July 11-14, we were in Mendoza – the main wine capital of Argentina. And let me tell ya, do they know how to do it right there. Almost any wine you get you can’t go wrong with. It’s so abundant there that they almost give it away for free. In fact, out hostel did! Every night they had free wine for the guests staying there; granted, it wasn’t the finest of the fine, but hey I’m not complaining… Free wine! But even the stuff you did had to pay for was dirt cheap. We bought several bottles of very good wine and each was under $10 USD! I’m not kidding – like really good wine for $4-$8! Mendoza is most famous for their Malbec (type of red wine – vino tinto) wines and I have to agree when they say that you’ll always be satisfied if you choose a Malbec.
Outside of Mendoza is the Maipú region, which is really where the vineyards (viñas) are located. The dirt roads out there are just lined with vineyard after vineyard and it’s gorgeous. Despite the fact that it’s winter and the vines are all brown and fruitless, it was still a gorgeous day. The towering Andes to the west and beautiful tree-shaded roads to explore. Marelle, Lindsey, and I rented bikes from a lovely man named Mr. Hugo and took in the beautiful weather, biking about 20 km (more or less) to different vineyards, a brewery, and an olive oil tasting. We had plenty of delicious wines, beers, and tasty snacks along the way. At the olive oil place, they also had marmalade and different liquors to try as well. There they had this very unique honey-like spread that was made from Chardonnay wine and it was amazing! So very very tasty. But that wasn’t even the most unique thing we tried there. We also tasted a number of specialty liquors such as dulce de leche con banana, ananá (pineapple), durazno (peach), liquor de pimientos (pepper liquor – super spicy, talk about a burning sensation), and last but definitely not least Absinthe. Now I don’t know much about Absinthe, but I do know it is illegal in the United States if that gives you any idea. Let’s just say it wasn’t the most pleasant thing I drank that day, but it was an experience.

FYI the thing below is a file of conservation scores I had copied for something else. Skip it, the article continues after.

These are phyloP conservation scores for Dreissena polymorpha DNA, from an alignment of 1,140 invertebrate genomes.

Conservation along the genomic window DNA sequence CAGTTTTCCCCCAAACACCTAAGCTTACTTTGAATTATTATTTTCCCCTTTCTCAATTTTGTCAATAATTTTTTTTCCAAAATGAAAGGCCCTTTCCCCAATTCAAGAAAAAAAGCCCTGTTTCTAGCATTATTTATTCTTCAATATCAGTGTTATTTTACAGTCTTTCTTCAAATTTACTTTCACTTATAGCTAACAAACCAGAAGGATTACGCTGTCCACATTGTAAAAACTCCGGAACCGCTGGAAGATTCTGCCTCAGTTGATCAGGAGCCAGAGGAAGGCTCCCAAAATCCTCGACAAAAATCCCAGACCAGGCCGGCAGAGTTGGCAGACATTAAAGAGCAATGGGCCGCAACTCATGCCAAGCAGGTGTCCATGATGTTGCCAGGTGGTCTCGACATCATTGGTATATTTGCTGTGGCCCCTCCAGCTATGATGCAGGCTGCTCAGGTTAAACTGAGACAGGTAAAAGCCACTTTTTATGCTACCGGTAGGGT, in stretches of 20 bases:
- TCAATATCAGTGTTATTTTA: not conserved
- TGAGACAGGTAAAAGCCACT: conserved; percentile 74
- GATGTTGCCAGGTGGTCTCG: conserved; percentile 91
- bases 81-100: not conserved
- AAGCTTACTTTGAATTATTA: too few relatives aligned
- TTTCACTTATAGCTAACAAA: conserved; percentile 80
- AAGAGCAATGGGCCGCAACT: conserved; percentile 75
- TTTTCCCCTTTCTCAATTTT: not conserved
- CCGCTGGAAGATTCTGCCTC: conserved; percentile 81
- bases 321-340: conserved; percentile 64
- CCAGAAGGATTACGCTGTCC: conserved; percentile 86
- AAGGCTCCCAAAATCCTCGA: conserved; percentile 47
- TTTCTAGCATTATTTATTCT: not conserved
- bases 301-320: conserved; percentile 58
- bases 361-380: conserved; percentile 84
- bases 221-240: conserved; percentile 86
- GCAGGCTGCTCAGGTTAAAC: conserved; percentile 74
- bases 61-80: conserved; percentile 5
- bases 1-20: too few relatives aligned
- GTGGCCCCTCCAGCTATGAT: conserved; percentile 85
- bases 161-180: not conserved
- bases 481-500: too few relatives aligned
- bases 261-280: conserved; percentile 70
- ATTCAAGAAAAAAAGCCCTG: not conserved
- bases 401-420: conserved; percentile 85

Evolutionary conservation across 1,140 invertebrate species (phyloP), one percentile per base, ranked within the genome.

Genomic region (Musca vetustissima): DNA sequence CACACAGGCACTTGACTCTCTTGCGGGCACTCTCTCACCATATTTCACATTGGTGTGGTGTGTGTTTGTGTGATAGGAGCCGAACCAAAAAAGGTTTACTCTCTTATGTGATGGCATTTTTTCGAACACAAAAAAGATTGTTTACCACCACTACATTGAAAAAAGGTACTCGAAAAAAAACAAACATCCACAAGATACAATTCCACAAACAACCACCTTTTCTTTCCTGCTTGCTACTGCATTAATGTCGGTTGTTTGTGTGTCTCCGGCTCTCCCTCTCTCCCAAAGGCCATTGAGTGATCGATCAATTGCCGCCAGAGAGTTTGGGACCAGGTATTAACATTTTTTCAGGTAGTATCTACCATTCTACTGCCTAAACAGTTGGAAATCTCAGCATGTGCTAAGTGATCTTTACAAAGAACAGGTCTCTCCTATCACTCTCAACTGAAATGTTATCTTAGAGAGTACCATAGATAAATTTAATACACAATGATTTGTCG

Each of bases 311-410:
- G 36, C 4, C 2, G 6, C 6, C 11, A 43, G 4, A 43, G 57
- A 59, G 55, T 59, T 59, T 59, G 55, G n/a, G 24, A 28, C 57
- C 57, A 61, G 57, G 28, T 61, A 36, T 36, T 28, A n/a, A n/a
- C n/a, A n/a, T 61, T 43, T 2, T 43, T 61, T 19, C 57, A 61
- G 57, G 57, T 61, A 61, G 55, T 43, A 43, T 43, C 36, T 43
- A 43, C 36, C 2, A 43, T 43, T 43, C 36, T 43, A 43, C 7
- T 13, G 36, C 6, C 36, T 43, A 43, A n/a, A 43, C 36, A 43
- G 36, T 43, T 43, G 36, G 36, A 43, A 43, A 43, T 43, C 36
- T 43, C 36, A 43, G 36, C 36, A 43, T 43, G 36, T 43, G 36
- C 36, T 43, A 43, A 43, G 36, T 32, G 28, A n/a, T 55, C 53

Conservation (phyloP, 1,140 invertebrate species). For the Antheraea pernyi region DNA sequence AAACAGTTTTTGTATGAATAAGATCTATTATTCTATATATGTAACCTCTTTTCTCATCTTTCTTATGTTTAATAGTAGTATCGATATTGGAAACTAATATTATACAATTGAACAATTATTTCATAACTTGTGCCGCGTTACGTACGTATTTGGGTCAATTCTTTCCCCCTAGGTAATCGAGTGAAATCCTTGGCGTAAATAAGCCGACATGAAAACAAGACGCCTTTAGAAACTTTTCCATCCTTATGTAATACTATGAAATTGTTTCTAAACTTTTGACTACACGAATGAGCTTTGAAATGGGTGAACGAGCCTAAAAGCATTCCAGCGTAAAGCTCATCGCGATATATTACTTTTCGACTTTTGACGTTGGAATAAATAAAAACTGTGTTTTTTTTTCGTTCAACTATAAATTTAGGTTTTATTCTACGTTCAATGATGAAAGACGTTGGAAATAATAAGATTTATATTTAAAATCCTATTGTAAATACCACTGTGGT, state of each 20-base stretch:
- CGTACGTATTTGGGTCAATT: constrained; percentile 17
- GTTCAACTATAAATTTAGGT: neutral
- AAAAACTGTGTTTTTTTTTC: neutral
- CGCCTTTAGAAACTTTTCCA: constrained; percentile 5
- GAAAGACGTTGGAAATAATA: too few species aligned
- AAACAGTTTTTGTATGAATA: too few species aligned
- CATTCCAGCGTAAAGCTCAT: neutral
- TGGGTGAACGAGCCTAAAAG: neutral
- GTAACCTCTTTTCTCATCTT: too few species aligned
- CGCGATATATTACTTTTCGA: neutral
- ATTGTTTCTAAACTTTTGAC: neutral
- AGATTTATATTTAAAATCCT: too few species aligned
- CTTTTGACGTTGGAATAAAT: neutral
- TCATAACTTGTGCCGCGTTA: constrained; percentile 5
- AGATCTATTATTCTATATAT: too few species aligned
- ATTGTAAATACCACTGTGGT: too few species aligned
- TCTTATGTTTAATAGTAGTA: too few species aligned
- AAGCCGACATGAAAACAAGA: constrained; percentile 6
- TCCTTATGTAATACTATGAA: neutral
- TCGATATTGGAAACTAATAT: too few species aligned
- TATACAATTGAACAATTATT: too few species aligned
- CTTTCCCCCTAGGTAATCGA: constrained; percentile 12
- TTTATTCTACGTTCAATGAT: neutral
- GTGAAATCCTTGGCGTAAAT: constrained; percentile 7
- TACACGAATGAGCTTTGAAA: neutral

In total, we probably spent about 6 hours that day in Maipú, and needless to say, we were pretty pooped that evening. But it was so worth it. If you’ve ever traveled for an extended period of time, you know how difficult it can be to get good, meaningful exercise. Loved it. Can’t imagine a better way to see the Argentine wine country than on bike.
Oh, and we were also in Mendoza during the World Cup finals. Here’s a snapshot of what that was like: